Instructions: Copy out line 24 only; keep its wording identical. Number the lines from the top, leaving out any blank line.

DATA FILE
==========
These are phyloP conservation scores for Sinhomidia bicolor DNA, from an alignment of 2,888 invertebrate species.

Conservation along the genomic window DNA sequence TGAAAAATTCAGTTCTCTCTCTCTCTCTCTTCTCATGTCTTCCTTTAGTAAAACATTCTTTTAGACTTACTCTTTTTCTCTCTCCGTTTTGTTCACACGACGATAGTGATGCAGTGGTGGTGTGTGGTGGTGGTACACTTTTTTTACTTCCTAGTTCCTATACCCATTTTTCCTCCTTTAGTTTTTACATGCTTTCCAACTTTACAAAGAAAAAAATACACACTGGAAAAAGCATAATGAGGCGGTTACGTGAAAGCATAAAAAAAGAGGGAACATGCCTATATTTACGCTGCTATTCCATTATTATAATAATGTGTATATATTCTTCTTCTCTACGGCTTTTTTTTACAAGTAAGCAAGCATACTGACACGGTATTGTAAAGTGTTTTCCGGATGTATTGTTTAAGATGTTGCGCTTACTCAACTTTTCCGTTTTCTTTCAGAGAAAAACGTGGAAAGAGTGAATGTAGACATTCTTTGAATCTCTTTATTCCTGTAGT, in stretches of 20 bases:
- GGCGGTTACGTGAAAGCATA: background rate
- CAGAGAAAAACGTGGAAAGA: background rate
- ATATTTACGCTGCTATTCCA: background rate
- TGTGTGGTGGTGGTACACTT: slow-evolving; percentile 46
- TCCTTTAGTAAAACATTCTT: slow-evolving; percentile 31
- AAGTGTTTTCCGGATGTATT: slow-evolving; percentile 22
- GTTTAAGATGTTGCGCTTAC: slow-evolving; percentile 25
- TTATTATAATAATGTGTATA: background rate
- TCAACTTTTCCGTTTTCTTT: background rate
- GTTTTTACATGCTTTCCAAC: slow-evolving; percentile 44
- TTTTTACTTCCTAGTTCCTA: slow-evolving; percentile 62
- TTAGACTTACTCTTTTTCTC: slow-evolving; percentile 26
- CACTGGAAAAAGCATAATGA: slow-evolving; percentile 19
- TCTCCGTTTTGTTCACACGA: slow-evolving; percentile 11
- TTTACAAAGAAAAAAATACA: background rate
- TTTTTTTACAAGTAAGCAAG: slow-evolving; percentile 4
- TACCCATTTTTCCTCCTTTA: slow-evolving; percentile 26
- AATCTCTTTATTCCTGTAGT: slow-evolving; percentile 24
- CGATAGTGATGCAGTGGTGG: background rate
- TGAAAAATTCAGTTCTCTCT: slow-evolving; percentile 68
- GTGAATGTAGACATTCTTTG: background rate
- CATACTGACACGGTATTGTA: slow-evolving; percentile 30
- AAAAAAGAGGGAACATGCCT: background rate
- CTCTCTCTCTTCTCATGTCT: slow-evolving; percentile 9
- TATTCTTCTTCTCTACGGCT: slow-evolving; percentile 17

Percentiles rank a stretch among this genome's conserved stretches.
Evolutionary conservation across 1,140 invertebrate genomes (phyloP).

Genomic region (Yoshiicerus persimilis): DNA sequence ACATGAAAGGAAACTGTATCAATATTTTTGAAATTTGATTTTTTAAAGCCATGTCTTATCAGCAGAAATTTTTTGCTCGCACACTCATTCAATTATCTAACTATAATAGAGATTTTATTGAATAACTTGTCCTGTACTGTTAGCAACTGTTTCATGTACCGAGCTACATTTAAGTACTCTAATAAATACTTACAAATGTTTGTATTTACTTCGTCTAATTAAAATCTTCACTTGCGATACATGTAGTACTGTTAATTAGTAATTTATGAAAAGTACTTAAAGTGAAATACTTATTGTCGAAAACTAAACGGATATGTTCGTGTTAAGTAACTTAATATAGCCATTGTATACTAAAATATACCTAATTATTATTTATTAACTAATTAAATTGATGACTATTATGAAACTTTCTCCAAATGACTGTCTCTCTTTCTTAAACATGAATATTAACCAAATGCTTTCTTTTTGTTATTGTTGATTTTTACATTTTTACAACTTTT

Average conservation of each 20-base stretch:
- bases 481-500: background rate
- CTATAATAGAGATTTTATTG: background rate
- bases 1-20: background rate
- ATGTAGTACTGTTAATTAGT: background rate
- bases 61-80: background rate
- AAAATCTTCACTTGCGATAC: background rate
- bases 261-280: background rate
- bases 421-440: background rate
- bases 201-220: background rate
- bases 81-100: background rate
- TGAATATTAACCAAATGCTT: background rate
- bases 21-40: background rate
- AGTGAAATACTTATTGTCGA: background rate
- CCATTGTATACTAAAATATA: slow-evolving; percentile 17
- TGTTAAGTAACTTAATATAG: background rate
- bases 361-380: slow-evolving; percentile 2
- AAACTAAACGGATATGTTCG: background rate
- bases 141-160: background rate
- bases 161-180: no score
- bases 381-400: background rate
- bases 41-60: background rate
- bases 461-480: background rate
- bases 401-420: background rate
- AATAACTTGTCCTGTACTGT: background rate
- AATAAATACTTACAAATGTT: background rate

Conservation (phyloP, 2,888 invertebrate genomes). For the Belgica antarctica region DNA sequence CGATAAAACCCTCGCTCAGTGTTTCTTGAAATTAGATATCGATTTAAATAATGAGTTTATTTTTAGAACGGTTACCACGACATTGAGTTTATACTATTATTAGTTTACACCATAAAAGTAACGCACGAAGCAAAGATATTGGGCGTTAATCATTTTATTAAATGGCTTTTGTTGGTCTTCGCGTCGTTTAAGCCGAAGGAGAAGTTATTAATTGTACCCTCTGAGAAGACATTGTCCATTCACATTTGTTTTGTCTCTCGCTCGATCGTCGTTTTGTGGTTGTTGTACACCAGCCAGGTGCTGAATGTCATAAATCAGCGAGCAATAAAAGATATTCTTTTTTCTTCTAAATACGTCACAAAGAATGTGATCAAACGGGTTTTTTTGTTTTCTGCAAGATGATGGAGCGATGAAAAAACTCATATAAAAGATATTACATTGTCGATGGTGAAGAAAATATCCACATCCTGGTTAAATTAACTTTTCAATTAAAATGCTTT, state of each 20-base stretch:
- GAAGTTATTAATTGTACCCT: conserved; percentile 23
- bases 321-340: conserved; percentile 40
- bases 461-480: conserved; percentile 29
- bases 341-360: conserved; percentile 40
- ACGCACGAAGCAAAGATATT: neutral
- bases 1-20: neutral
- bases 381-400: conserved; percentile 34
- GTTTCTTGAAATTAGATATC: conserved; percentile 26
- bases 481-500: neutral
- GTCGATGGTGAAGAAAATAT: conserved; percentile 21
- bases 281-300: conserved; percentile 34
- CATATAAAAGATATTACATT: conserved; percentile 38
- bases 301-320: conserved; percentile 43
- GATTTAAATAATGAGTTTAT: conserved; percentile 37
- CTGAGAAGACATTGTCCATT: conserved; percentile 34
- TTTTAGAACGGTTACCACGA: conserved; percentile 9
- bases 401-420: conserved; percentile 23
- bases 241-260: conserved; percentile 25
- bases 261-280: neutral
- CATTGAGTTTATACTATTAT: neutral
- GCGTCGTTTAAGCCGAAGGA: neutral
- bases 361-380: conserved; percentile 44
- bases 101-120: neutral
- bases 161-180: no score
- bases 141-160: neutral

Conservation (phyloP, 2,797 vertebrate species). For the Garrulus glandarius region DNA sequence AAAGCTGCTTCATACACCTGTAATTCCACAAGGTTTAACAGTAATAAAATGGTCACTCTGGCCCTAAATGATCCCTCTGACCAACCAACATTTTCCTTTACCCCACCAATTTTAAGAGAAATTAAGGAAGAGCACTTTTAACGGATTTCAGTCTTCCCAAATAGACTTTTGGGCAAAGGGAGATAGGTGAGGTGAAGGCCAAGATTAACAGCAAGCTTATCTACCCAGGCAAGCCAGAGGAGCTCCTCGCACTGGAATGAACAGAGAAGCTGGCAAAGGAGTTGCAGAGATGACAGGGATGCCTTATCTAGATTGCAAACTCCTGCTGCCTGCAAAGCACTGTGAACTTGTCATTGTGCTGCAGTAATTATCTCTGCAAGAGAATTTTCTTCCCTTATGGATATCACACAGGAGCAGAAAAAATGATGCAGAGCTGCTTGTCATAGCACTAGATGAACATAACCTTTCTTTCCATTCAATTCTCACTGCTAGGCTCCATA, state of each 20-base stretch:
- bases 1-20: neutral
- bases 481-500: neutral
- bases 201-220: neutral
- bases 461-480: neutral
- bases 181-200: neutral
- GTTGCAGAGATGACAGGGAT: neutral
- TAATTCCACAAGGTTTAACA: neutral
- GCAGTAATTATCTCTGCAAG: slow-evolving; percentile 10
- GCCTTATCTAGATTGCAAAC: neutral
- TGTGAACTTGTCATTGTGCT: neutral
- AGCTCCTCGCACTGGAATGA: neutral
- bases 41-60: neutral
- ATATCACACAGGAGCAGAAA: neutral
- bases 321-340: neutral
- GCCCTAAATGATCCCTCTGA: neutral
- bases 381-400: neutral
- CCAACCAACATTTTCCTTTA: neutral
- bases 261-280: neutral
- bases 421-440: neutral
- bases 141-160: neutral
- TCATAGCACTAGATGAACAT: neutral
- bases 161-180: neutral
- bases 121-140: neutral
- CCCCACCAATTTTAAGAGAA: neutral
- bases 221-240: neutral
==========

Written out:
- CATACTGACACGGTATTGTA: slow-evolving; percentile 30